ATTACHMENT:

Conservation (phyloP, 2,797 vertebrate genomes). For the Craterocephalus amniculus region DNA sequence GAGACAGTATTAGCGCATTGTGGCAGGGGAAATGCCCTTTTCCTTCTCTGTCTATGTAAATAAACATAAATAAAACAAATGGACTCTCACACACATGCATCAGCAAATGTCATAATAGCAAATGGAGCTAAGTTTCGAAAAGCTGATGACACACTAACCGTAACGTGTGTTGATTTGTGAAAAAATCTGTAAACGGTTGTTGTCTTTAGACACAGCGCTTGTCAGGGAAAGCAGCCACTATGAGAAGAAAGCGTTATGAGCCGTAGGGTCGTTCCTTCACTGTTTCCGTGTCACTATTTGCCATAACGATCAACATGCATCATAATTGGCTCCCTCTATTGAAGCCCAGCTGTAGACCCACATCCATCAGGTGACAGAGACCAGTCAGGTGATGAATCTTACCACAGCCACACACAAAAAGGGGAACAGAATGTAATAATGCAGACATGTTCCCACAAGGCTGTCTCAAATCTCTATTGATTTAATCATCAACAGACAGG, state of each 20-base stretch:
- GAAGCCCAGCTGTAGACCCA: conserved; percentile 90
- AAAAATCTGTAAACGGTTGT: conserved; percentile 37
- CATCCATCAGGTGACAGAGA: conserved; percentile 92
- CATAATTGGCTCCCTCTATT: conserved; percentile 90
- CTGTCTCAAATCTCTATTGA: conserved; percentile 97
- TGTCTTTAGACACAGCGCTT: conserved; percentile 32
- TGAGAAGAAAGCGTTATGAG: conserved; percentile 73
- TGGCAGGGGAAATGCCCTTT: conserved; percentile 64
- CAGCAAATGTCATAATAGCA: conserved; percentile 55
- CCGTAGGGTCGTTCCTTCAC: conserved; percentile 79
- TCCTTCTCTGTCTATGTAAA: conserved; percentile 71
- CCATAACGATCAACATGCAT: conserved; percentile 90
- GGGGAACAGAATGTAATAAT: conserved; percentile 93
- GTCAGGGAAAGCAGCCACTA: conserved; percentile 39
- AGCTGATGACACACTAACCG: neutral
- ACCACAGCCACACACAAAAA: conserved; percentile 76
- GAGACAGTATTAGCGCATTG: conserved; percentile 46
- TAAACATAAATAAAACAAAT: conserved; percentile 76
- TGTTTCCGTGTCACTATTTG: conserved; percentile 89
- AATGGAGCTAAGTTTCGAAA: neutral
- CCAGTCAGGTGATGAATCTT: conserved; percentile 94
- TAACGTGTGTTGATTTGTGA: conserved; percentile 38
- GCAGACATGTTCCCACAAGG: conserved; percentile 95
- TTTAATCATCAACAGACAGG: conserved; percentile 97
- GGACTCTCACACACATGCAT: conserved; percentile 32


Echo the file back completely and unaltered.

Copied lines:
Conservation (phyloP, 2,797 vertebrate genomes). For the Craterocephalus amniculus region DNA sequence GAGACAGTATTAGCGCATTGTGGCAGGGGAAATGCCCTTTTCCTTCTCTGTCTATGTAAATAAACATAAATAAAACAAATGGACTCTCACACACATGCATCAGCAAATGTCATAATAGCAAATGGAGCTAAGTTTCGAAAAGCTGATGACACACTAACCGTAACGTGTGTTGATTTGTGAAAAAATCTGTAAACGGTTGTTGTCTTTAGACACAGCGCTTGTCAGGGAAAGCAGCCACTATGAGAAGAAAGCGTTATGAGCCGTAGGGTCGTTCCTTCACTGTTTCCGTGTCACTATTTGCCATAACGATCAACATGCATCATAATTGGCTCCCTCTATTGAAGCCCAGCTGTAGACCCACATCCATCAGGTGACAGAGACCAGTCAGGTGATGAATCTTACCACAGCCACACACAAAAAGGGGAACAGAATGTAATAATGCAGACATGTTCCCACAAGGCTGTCTCAAATCTCTATTGATTTAATCATCAACAGACAGG, state of each 20-base stretch:
- GAAGCCCAGCTGTAGACCCA: conserved; percentile 90
- AAAAATCTGTAAACGGTTGT: conserved; percentile 37
- CATCCATCAGGTGACAGAGA: conserved; percentile 92
- CATAATTGGCTCCCTCTATT: conserved; percentile 90
- CTGTCTCAAATCTCTATTGA: conserved; percentile 97
- TGTCTTTAGACACAGCGCTT: conserved; percentile 32
- TGAGAAGAAAGCGTTATGAG: conserved; percentile 73
- TGGCAGGGGAAATGCCCTTT: conserved; percentile 64
- CAGCAAATGTCATAATAGCA: conserved; percentile 55
- CCGTAGGGTCGTTCCTTCAC: conserved; percentile 79
- TCCTTCTCTGTCTATGTAAA: conserved; percentile 71
- CCATAACGATCAACATGCAT: conserved; percentile 90
- GGGGAACAGAATGTAATAAT: conserved; percentile 93
- GTCAGGGAAAGCAGCCACTA: conserved; percentile 39
- AGCTGATGACACACTAACCG: neutral
- ACCACAGCCACACACAAAAA: conserved; percentile 76
- GAGACAGTATTAGCGCATTG: conserved; percentile 46
- TAAACATAAATAAAACAAAT: conserved; percentile 76
- TGTTTCCGTGTCACTATTTG: conserved; percentile 89
- AATGGAGCTAAGTTTCGAAA: neutral
- CCAGTCAGGTGATGAATCTT: conserved; percentile 94
- TAACGTGTGTTGATTTGTGA: conserved; percentile 38
- GCAGACATGTTCCCACAAGG: conserved; percentile 95
- TTTAATCATCAACAGACAGG: conserved; percentile 97
- GGACTCTCACACACATGCAT: conserved; percentile 32